Five years ago, Clarian Health Partners elected to try a design experiment in its soon-to-be-constructed cardiac critical care unit. Spearheaded by nurse executive Ann Hendrich, RN, and taking its lead from The Center for Health Design, it signed on as one of the first Pebble Projects to implement and test elements of a healing environment. The Pebble Project image of a small stone tossed into a pond and spreading ripples far and wide is apt: The success of Clarian's CCU design made waves in its own backyard. Clarian Health Partners decided to employ many of the same design principles in creating a new, 76-bed community hospital called Clarian West Medical Center. It is a full-service hospital, offering emergency, med/surg, radiology, oncology, pediatric, and women's services. Opened in late 2004, Clarian West employs Clarian's CCU design innovations on a much larger scale, producing promising operational and clinical results. Details were discussed by design principal Norman Morgan, AIA, of the firm HKS, Inc., and hospital President/CEO Al Gatmaitan in interviews with HEALTHCARE DESIGN Editor Richard L. Peck.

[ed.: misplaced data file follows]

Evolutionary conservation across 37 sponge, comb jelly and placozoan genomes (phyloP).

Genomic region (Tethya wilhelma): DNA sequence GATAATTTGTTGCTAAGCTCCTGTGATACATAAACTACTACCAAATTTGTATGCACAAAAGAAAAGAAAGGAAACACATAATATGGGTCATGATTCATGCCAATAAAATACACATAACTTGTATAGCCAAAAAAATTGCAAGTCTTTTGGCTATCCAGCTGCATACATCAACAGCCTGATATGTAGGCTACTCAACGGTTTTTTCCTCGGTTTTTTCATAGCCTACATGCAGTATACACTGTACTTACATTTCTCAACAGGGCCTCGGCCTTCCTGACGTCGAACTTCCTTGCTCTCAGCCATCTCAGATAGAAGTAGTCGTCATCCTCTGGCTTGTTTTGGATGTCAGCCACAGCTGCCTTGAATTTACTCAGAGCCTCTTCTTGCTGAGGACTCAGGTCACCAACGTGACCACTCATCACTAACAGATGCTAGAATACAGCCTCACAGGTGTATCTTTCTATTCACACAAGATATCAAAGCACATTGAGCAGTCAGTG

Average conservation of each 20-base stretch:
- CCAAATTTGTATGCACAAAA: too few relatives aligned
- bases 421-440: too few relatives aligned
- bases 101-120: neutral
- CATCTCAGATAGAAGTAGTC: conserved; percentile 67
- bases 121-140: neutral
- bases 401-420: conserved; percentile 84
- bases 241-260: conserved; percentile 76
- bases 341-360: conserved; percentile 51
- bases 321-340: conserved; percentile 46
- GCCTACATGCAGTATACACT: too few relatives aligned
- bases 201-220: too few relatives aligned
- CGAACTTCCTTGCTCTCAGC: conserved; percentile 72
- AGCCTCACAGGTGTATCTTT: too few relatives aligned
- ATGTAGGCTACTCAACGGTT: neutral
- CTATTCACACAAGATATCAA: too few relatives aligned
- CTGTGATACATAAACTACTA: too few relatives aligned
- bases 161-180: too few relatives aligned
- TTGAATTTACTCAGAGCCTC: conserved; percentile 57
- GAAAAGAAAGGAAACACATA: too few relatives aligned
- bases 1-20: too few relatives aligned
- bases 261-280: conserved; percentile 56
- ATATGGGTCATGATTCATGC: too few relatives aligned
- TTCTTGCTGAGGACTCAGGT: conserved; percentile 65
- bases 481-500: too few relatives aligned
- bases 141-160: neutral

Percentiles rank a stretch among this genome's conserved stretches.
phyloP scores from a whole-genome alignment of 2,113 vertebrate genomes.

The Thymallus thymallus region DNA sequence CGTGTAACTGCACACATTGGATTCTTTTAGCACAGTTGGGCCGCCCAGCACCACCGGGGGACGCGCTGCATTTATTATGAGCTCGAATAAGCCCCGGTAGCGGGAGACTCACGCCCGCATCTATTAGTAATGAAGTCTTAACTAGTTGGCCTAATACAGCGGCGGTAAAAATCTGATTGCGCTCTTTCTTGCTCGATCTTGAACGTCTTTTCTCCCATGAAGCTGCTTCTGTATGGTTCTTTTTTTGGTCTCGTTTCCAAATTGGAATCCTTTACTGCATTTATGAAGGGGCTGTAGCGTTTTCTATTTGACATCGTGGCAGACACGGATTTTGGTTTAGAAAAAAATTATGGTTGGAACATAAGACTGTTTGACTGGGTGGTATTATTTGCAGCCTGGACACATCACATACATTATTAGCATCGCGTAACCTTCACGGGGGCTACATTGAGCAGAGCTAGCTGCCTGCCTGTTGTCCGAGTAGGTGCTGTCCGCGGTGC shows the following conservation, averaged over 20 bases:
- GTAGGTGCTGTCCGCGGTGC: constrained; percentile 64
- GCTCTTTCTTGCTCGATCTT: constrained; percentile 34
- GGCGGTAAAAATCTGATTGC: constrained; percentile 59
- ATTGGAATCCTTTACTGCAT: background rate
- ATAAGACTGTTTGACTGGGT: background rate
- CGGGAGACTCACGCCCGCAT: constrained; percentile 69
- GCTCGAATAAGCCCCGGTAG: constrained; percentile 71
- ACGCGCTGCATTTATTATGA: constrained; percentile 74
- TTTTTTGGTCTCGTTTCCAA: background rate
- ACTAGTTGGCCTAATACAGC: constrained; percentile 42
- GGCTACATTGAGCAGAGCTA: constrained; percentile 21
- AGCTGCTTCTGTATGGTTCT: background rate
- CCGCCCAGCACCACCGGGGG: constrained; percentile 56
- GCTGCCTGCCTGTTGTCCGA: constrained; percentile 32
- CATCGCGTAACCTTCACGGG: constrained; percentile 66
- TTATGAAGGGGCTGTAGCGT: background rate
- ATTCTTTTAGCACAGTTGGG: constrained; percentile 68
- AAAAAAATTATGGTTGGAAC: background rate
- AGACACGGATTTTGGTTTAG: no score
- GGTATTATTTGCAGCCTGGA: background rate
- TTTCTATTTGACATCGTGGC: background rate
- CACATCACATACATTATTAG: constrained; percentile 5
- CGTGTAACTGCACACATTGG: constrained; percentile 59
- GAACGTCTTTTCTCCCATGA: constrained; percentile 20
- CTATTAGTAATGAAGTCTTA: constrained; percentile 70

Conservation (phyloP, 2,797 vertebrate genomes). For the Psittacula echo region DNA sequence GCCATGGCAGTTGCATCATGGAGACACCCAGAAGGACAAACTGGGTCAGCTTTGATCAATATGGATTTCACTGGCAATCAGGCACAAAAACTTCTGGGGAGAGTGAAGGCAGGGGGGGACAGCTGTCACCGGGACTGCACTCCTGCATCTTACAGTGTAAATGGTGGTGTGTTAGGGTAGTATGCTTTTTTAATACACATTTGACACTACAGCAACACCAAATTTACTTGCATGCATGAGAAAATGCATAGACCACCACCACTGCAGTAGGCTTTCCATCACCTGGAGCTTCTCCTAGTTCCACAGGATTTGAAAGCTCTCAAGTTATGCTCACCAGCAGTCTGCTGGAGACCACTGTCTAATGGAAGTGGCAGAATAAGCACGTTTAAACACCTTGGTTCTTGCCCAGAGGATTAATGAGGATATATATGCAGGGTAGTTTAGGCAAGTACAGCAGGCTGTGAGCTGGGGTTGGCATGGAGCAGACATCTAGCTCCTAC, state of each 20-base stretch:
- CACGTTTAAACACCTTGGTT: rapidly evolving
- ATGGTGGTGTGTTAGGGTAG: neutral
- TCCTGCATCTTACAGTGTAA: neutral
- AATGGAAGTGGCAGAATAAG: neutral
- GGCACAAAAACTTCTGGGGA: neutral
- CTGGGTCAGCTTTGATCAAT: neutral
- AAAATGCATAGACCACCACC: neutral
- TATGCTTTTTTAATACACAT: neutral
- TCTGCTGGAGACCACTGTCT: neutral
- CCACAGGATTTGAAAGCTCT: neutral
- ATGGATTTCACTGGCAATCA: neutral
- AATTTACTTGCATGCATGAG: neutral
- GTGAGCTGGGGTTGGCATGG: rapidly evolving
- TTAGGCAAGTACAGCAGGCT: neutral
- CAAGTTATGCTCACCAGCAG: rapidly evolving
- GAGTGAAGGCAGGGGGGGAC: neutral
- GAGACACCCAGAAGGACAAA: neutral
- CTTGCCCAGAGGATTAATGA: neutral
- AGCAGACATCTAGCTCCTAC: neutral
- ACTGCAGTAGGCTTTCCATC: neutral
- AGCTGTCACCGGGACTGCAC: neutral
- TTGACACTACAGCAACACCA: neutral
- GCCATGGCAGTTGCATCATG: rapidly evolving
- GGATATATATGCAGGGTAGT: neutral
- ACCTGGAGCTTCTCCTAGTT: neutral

Morgan: “Ann Hendrich was the visionary with her ‘Four Cs’ project (comprehensive cardiac critical care unit), which was developed in collaboration with physician leadership and offered many intriguing new elements. Al Gatmaitan added an operational perspective in developing a healing environment on a hospital-size scale.”
Gatmaitan: “Our approach is a credit to Clarian Health Partners, which could not wait for the healing design concepts to be widely documented or accepted because of project timelines. The lessons learned from the Pebble Project cardiac unit and experience concerning what was not working well in traditional hospital environments provided enough insight to support the risk related to this very significant investment. In expanding these concepts to the hospital level, the key was integrating three ideas: a healing physical environment, the work of healthcare and the technology needed, and the relationships that must develop among patients, families, and staff for healthcare to work well. We consulted with Jain Malkin Inc. and Maregatti Interiors to come up with a unified process, and the result does more than take advantage of natural light, colors, materials, and elements of nature—it adapts the hospital form to comfortably fit healthcare function.”